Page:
- The Washington Times - Monday, July 14, 2008

NEW DELHI — For British author Patrick French, writing his tell-all biography of author V.S. Naipaul was “like being a detective” as he explored the darker side of the acclaimed Nobel laureate’s personality.

Mr. French, the favorite to win Britain’s $60,000 Samuel Johnson prize tomorrow - the world’s richest in nonfiction - spent five years researching Mr. Naipaul’s life and says he never got bored writing about the Trinidad-born writer. Mr. Naipaul laid bare to Mr. French in searingly frank interviews all his worst aspects - his cruelty to those closest to him, rudeness, narcissism, arrogance and selfishness.

“He’s the most remarkable writer of the late 20th century. His life story fascinated me,” says Mr. French, who recently visited New Delhi as part of a launch tour for “The World Is What It Is: The Authorized Biography Of V.S. Naipaul.”

One British reviewer said it “must be the frankest authorised biography of anyone alive and in possession of their senses,” and Mr. French said in an interview that it was “a tightrope walk.”

He worried Mr. Naipaul, 75, who won the 2001 Nobel Prize in literature for works such as his semiautobiographical novel “A House for Mr. Biswas,” might drop the project given his mercurial temperament and reputation for cutting people out of his life.

Mr. Naipaul famously fell out with American travel writer Paul Theroux, who later wrote a bitter, no-holds-barred memoir of their long association, but Mr. French’s fears that Mr. Naipaul, who had asked him to undertake the biography, might abandon the venture never materialized.

“He did not refuse to answer a single question,” Mr. French says, noting that Mr. Naipaul once said “the truth should not be skimped” in biographies.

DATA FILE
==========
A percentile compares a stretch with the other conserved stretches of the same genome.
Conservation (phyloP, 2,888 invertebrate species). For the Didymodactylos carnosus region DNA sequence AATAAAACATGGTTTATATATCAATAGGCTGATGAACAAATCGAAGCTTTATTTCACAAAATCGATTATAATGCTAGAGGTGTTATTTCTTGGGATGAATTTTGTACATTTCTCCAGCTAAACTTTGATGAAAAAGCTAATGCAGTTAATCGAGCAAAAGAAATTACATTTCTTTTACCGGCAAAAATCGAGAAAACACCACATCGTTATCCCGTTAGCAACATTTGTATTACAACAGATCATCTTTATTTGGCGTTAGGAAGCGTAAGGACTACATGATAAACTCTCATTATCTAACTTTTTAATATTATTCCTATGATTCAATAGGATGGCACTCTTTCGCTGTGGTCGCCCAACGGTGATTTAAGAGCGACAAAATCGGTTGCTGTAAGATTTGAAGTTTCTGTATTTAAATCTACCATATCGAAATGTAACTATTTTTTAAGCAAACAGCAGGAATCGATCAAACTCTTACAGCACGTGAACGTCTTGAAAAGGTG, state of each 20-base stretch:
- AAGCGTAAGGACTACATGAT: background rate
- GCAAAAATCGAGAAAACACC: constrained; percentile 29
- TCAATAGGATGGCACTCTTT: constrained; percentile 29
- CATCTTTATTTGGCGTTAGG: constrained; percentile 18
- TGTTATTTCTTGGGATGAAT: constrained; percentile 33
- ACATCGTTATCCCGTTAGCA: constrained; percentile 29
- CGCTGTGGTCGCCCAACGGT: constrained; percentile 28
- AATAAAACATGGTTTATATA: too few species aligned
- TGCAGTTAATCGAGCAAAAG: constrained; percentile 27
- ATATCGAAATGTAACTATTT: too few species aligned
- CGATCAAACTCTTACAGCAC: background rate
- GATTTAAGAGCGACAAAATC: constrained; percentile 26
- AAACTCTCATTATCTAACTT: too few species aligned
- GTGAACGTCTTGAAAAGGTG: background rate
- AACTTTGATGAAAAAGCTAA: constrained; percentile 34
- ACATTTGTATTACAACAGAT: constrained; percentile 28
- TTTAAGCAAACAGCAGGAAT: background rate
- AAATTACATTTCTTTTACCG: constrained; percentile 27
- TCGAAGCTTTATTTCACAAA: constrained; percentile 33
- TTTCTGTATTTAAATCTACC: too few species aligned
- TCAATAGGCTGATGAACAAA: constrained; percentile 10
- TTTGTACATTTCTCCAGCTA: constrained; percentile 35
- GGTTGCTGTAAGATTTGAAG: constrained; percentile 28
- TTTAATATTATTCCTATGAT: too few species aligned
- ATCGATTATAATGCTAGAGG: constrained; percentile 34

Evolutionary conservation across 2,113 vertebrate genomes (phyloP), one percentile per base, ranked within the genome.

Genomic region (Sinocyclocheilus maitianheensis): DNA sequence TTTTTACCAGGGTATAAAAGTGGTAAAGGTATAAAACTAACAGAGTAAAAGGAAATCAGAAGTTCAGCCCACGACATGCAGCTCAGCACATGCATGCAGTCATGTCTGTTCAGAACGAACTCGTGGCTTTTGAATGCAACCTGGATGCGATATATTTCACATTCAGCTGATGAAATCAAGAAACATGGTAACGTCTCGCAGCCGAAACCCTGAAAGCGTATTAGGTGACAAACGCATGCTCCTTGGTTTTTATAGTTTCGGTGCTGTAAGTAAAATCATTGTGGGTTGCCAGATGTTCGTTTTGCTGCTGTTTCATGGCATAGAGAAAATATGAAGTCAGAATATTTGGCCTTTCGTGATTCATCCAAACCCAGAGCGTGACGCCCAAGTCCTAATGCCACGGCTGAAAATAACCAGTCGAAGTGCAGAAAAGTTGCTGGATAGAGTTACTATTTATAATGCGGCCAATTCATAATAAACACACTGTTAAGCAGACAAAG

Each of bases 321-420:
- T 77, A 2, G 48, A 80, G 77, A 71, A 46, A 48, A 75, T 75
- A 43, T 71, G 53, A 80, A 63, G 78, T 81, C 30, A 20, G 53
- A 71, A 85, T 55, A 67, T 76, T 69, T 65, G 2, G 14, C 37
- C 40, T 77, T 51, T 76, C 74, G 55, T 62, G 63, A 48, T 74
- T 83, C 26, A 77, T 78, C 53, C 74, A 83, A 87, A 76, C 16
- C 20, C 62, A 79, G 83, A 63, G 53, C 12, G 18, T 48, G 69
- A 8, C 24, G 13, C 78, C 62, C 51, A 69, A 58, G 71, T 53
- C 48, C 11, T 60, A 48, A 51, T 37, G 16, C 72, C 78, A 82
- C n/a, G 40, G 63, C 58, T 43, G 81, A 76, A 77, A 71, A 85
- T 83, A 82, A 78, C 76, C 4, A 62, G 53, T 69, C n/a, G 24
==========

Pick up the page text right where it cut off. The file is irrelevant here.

Mr. French says it was “like being a detective.” Spending months “reading someone’s letters and journals, you develop an instinct about what is significant,” he said.

Mr. French says he tried to steer clear of making any judgments about Mr. Naipaul, who concedes in the book that his “cruelty” to his first wife, Patricia, as she fought cancer may have hastened her death. His wife was in remission when he told a magazine in 1994 that he frequented prostitutes.

The admission “consumed her. I think she had all the relapses and everything after that. … It could be said that I had killed her,” Mr. Naipaul says in the book. He belittled her for four decades, telling her she was too dull to take to parties. She died two years later.

The day after her cremation, he brought home not the Argentine mistress with whom he had a sometimes violent quarter-century affair, but a fiery Pakistani journalist 20 years his junior and the opposite of the self-effacing Patricia, who had been his constant literary support.

Mr. Naipaul, knighted in 1990, asked Nadira Alvi to be the next “Lady Naipaul” while his wife was dying.

“Readers can judge a character, just like they can in a novel,” says Mr. French, 42. “I didn’t feel the need to do moral signposting or put a health warning on the book,” says Mr. French.

He says he thinks there are explanations why Mr. Naipaul, grandson of an indentured slave, has behaved as badly as he has to many and paints him as a writer who overcame huge hurdles to become one of world’s literary giants.

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